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With Scotland Yard, various hotels on Northumberland Avenue, the Turkish baths enjoyed by the duo and other locations that feature in Arthur Conan Doyle's Sherlock Holmes stories all close by, it is perhaps not so surprising to find a pub named after the (fictional, please be reminded!) detective so far away from his home in Baker Street. So it was here, in the former Northumberland Arms, that, in 1957, Whitbread chose to create their eponymous theme pub, complete with a replica of the 221b sitting room, preserving material rescued from the Holmes exhibition component of the 1951 Festival of Britain.
Today this is a Greene King house and all but one of the ales on offer, including the house-badged Sherlock Holmes Ale and Watson's Golden Ale, come from the GK/Morland range. The menu has a strong English emphasis, including such traditional dishes as bangers and mash, fish and chips and bread and butter pudding. Breakfast is available from 8am (but alcoholic drinks are not served until 11).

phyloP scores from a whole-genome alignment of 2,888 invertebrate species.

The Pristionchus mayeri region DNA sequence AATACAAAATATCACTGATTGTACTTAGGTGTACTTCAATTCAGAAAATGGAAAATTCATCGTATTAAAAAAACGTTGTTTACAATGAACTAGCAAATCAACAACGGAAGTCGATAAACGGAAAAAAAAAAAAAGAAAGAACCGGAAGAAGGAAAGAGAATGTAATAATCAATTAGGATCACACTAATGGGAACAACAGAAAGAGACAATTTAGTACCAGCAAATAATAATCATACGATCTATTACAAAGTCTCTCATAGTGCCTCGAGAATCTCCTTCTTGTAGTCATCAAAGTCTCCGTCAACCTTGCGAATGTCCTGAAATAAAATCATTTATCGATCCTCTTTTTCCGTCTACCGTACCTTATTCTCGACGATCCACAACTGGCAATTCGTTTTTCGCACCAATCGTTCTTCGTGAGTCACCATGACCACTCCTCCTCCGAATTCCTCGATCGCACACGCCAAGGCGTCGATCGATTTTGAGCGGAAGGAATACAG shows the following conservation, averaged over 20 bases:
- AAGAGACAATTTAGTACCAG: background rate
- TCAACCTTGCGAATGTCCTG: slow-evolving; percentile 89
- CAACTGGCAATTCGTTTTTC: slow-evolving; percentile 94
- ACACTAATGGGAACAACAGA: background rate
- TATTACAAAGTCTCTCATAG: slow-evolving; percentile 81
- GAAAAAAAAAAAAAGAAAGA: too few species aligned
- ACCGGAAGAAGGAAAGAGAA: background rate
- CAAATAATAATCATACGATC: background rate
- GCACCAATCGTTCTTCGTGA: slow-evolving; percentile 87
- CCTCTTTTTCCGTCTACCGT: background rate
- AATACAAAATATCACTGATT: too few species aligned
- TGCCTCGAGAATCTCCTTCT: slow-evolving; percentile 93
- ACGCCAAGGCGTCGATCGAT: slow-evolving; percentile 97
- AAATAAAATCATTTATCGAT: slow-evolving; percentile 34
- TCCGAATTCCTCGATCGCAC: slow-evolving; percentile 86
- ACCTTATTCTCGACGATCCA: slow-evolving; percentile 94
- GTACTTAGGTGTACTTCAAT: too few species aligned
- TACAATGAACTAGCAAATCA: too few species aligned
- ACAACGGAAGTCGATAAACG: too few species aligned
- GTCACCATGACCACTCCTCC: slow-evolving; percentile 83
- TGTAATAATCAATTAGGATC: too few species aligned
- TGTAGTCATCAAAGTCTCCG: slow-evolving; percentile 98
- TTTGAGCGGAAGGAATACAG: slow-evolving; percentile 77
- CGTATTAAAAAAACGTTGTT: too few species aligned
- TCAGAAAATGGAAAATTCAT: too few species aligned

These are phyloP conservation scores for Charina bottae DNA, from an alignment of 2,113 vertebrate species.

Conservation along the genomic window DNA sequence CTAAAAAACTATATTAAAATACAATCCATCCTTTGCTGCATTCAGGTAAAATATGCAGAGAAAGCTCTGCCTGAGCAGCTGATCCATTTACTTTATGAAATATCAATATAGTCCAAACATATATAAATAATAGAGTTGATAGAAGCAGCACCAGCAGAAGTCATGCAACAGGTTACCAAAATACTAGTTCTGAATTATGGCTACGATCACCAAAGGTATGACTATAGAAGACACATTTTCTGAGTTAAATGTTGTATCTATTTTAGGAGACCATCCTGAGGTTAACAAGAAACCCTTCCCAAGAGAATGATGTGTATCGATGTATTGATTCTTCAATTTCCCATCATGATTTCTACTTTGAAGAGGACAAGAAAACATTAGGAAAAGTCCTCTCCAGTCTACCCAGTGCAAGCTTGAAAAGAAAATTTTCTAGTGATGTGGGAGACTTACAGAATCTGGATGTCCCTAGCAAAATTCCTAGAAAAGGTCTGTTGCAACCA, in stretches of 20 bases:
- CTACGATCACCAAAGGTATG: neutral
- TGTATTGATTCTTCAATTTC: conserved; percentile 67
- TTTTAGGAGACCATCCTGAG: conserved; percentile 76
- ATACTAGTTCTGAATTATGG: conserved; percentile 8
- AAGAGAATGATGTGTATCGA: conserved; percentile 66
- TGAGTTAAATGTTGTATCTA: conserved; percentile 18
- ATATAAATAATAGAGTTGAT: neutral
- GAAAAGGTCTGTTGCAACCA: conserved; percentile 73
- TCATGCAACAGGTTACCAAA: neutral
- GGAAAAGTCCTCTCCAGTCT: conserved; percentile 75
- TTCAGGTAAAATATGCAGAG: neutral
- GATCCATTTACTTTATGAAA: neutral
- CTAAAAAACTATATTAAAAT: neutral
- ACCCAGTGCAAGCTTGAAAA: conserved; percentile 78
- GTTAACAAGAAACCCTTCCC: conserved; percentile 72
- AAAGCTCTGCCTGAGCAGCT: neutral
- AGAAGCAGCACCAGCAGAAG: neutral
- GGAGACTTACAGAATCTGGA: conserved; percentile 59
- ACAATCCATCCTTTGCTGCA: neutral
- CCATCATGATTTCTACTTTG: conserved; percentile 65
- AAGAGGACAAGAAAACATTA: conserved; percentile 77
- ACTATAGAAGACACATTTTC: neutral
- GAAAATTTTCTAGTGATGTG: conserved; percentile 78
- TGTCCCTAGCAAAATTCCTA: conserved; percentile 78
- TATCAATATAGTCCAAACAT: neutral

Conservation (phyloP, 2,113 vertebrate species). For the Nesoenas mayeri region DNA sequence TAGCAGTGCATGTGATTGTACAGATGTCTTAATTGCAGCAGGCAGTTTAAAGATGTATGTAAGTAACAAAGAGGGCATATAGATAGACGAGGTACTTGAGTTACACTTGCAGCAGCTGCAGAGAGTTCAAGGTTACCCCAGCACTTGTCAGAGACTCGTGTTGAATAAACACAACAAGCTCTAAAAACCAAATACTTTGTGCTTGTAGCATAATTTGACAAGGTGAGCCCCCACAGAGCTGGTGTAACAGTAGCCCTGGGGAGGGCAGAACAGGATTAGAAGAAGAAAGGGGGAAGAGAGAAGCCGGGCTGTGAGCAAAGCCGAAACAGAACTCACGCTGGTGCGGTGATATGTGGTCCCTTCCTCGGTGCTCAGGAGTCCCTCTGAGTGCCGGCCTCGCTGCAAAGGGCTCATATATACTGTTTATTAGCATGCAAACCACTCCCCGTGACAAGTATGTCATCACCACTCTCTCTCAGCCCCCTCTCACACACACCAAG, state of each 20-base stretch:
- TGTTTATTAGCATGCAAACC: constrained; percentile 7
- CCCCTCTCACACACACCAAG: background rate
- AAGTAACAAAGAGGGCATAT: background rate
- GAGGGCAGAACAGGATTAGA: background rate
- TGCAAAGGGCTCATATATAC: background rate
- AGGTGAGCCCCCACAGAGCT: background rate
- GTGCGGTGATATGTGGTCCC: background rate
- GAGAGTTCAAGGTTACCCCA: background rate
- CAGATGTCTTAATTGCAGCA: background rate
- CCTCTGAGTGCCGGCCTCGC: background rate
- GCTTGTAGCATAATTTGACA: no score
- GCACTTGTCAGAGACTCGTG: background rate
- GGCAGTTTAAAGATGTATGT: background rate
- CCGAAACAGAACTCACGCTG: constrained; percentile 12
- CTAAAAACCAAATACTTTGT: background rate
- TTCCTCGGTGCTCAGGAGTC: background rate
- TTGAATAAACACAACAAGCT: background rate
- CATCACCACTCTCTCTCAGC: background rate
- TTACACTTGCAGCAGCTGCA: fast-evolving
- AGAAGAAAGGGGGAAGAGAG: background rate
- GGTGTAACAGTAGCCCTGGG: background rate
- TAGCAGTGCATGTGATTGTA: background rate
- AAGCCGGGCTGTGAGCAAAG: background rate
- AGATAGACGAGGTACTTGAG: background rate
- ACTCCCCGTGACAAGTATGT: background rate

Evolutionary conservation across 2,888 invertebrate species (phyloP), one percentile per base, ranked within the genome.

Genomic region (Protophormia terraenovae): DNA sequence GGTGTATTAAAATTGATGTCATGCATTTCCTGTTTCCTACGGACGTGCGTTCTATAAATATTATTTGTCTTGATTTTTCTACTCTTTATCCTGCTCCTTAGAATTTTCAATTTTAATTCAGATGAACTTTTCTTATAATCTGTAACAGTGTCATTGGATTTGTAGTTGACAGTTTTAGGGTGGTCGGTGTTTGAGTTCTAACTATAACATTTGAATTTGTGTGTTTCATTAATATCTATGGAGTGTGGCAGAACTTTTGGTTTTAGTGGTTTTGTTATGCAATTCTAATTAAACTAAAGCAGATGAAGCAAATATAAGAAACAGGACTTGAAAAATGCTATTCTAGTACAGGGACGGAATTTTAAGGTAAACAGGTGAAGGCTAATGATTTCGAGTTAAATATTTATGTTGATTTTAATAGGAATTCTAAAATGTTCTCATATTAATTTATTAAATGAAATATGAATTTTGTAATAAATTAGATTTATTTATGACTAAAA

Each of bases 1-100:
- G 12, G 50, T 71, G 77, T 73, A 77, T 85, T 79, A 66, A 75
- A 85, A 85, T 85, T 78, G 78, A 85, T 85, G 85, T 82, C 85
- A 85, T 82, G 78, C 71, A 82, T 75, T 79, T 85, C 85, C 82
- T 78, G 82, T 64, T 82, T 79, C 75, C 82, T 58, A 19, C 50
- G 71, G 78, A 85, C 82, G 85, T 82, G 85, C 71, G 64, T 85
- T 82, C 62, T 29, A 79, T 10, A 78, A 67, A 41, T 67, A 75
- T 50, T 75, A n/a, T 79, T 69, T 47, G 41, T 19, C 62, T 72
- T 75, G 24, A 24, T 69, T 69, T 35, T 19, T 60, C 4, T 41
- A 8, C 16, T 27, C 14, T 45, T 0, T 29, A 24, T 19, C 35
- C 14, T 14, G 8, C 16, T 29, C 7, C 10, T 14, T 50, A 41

The main bar is spacious, airy and light, with bare wooden flooring, a variety of seating and decorated with Holmesean memorabilia. Upstairs has more of a period feel in the restaurant rooms and, viewable through a glass walls, the replica Holmes and Watson's sitting room. There is a small roof terrace which is generally opened during the summer and otherwise sometimes on busy evenings.
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